HPB Blog: October 2015

In its October issue now available on line, HPB offers its readership an exciting blend of reviews and practical original articles sure to please. During review and now better while reading the published content, I have been struck by the depth and quality of the studies as well as the practical and today knowledge they provide.

The issue opens with three terrific Review articles, two from Europe and one from New Zealand. Menahem et al from Caen Cedex, France sound yet another contemporary trumpet in support of prompt cholecystectomy for acute cholecystitis. Their analysis of 9 randomized controlled trials indicates that total hospital stay nearly doubles when laparoscopic cholecystectomy is delayed. One can assume costs do too. This adds to a rising wave worldwide suggesting that prompt cholecystectomy is a safe, sensible and resource-effective approach to acute cholecystitis. Hughes et al from Edinburgh, UK ask whether low central venous pressures (CVP) during liver resection provide more value than just reductions in operative blood loss. Apparently not. By analyzing 8 trials, they found that low CVP indeed reduced EBL, but did not improve post-operative morbidity regardless of how CVP was lowered. Srnivasa et al from Auckland, NZ teach us the realities of spontaneous hepatic haemorrhage. It is quite rare thankfully and most often caused by disrupted hepatocellular carcinoma (HCC), though there are plenty of other malignant and benign causes. Even though an emergency, the authors provide support for arterial embolization rather than hepatectomy for initial management.

The issue continues with a great balance of HPB original articles, three of which have been highlighted by your Editors. I framed some issues around the report by Aldakkak et al as to the predictive accuracy of Ca 19-9 in pancreatic cancer staging. Steve Wigmore seems to agree with Miura et al that radiofrequency ablation (RFA) is indeed inferior to surgical resection for small hepatocellular carcinomas. Trainees and students will learn so so much about today’s issues about HCC by reading this paper. As to MIS-liver resections? Look to Sax Connor who cites He et al as providing a fantastic “real world snapshot of the evolution of MIS liver surgery over the last decade.”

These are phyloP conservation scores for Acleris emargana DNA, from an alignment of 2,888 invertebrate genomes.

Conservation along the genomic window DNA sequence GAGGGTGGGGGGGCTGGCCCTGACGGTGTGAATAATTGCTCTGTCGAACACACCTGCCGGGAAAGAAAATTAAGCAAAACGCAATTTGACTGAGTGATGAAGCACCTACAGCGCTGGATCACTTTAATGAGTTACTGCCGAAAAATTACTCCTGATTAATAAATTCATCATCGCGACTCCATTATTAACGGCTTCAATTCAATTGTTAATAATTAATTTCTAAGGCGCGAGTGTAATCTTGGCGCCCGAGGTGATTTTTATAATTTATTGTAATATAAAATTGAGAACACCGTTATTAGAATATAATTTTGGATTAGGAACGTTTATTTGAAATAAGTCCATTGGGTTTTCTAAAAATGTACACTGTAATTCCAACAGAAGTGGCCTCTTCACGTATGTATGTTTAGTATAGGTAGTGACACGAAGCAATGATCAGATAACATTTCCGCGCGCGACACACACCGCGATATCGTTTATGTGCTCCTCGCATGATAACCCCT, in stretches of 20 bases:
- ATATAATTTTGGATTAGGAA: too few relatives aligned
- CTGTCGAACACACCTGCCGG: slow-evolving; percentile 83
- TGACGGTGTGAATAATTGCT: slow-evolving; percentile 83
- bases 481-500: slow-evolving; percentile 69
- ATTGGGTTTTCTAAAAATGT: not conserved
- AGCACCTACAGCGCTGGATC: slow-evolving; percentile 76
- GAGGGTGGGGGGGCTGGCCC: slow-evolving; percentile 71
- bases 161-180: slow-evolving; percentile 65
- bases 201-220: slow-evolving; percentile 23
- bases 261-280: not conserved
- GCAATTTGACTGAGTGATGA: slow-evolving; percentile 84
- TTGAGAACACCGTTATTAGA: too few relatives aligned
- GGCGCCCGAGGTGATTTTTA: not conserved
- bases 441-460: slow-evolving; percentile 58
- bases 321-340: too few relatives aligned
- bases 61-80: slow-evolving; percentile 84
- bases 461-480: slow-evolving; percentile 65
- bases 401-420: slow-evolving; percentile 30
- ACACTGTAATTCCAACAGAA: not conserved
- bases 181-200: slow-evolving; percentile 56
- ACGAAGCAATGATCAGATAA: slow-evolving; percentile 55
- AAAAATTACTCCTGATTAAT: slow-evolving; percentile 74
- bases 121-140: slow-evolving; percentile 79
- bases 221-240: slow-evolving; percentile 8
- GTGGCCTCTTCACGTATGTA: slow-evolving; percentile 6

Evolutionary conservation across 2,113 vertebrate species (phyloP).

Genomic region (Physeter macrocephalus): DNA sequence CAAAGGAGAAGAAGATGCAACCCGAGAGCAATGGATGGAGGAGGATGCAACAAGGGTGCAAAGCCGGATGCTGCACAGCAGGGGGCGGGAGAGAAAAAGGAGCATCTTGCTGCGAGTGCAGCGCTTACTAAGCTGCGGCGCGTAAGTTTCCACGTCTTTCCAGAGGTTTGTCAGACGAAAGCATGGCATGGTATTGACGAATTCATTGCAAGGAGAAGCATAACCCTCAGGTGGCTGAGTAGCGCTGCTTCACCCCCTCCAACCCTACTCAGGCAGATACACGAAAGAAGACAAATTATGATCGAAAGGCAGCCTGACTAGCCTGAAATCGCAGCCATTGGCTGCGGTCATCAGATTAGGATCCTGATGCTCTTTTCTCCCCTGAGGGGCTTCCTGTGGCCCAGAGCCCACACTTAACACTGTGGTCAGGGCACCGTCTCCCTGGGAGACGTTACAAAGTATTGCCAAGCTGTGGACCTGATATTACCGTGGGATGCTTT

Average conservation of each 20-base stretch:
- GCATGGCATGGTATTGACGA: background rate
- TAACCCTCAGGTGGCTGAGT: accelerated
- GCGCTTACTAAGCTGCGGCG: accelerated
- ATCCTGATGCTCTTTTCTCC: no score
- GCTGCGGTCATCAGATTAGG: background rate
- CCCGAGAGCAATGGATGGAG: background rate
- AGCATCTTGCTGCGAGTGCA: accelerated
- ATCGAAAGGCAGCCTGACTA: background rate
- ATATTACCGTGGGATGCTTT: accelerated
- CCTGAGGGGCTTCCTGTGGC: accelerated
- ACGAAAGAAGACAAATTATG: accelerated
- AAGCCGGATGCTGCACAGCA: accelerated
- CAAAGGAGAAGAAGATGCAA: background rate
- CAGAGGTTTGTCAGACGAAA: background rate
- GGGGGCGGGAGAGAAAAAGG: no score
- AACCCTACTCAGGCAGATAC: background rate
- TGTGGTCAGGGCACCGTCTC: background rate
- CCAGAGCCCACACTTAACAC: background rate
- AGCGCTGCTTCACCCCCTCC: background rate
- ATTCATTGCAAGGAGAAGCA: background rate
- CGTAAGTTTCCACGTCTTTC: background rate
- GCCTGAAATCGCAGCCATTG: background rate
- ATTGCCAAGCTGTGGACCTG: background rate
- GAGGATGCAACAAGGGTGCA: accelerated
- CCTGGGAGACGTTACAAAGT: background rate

Doussot et al correlate surgical findings of hepatic cyst disease with pre-operative imaging. Asai et al reveal the efficacy of endovascular tricks in managing bleeding post-Whipple. Tee et al show that laparoscopic Whipple doesn’t help elderly patients that much in terms of outcomes. Day et al suggest that there remains a lot of work to do in optimizing best practices for portal vein embolization and future liver remnant augmentation. As an advocate of global collaboration in HPB Surgery, I am thrilled that their work came from 115 centres fully across the entirety of North and South America!

Enjoy your October issue, and thanks for supporting HPB. Also, please take a look at our Virtual Journal Club offerings for HPB. We hope they will facilitate learning and updating for our readership.

Mark P. Callery, MD

Click here for the October Table of Contents

Click here for a discussion about the most recent Virtual Journal Club on myHPB

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